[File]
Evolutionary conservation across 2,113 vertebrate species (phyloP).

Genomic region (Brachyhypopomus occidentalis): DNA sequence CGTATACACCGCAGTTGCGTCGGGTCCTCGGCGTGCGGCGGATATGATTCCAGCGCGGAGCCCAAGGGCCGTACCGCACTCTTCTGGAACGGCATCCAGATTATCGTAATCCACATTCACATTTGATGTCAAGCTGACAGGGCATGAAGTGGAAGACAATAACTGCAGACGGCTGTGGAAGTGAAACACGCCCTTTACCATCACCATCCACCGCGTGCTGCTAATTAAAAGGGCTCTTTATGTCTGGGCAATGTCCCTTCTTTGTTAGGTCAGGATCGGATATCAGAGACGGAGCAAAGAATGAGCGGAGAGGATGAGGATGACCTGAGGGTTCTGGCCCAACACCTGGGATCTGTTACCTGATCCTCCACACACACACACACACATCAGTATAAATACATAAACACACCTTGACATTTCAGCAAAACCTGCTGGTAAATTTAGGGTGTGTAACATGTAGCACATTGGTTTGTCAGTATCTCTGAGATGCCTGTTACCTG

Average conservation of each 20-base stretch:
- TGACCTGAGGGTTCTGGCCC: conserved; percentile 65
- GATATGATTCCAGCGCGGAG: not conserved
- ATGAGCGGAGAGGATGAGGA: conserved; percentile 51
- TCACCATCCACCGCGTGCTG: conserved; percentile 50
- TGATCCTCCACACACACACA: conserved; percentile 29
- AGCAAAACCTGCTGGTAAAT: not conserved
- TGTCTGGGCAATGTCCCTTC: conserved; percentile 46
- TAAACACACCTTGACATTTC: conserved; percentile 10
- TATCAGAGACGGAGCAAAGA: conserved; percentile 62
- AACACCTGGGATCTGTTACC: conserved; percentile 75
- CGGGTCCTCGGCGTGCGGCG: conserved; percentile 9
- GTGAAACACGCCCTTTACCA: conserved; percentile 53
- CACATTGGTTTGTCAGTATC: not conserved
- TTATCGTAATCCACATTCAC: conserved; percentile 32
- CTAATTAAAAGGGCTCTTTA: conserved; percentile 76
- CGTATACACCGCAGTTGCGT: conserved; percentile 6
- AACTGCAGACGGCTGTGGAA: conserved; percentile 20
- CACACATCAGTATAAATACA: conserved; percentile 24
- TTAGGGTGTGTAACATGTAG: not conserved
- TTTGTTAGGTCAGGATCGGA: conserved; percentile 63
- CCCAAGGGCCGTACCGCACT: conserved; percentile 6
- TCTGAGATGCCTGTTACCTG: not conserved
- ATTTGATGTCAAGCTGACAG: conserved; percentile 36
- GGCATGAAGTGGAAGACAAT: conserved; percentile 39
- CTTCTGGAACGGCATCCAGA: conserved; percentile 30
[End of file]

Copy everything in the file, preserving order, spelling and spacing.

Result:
Evolutionary conservation across 2,113 vertebrate species (phyloP).

Genomic region (Brachyhypopomus occidentalis): DNA sequence CGTATACACCGCAGTTGCGTCGGGTCCTCGGCGTGCGGCGGATATGATTCCAGCGCGGAGCCCAAGGGCCGTACCGCACTCTTCTGGAACGGCATCCAGATTATCGTAATCCACATTCACATTTGATGTCAAGCTGACAGGGCATGAAGTGGAAGACAATAACTGCAGACGGCTGTGGAAGTGAAACACGCCCTTTACCATCACCATCCACCGCGTGCTGCTAATTAAAAGGGCTCTTTATGTCTGGGCAATGTCCCTTCTTTGTTAGGTCAGGATCGGATATCAGAGACGGAGCAAAGAATGAGCGGAGAGGATGAGGATGACCTGAGGGTTCTGGCCCAACACCTGGGATCTGTTACCTGATCCTCCACACACACACACACACATCAGTATAAATACATAAACACACCTTGACATTTCAGCAAAACCTGCTGGTAAATTTAGGGTGTGTAACATGTAGCACATTGGTTTGTCAGTATCTCTGAGATGCCTGTTACCTG

Average conservation of each 20-base stretch:
- TGACCTGAGGGTTCTGGCCC: conserved; percentile 65
- GATATGATTCCAGCGCGGAG: not conserved
- ATGAGCGGAGAGGATGAGGA: conserved; percentile 51
- TCACCATCCACCGCGTGCTG: conserved; percentile 50
- TGATCCTCCACACACACACA: conserved; percentile 29
- AGCAAAACCTGCTGGTAAAT: not conserved
- TGTCTGGGCAATGTCCCTTC: conserved; percentile 46
- TAAACACACCTTGACATTTC: conserved; percentile 10
- TATCAGAGACGGAGCAAAGA: conserved; percentile 62
- AACACCTGGGATCTGTTACC: conserved; percentile 75
- CGGGTCCTCGGCGTGCGGCG: conserved; percentile 9
- GTGAAACACGCCCTTTACCA: conserved; percentile 53
- CACATTGGTTTGTCAGTATC: not conserved
- TTATCGTAATCCACATTCAC: conserved; percentile 32
- CTAATTAAAAGGGCTCTTTA: conserved; percentile 76
- CGTATACACCGCAGTTGCGT: conserved; percentile 6
- AACTGCAGACGGCTGTGGAA: conserved; percentile 20
- CACACATCAGTATAAATACA: conserved; percentile 24
- TTAGGGTGTGTAACATGTAG: not conserved
- TTTGTTAGGTCAGGATCGGA: conserved; percentile 63
- CCCAAGGGCCGTACCGCACT: conserved; percentile 6
- TCTGAGATGCCTGTTACCTG: not conserved
- ATTTGATGTCAAGCTGACAG: conserved; percentile 36
- GGCATGAAGTGGAAGACAAT: conserved; percentile 39
- CTTCTGGAACGGCATCCAGA: conserved; percentile 30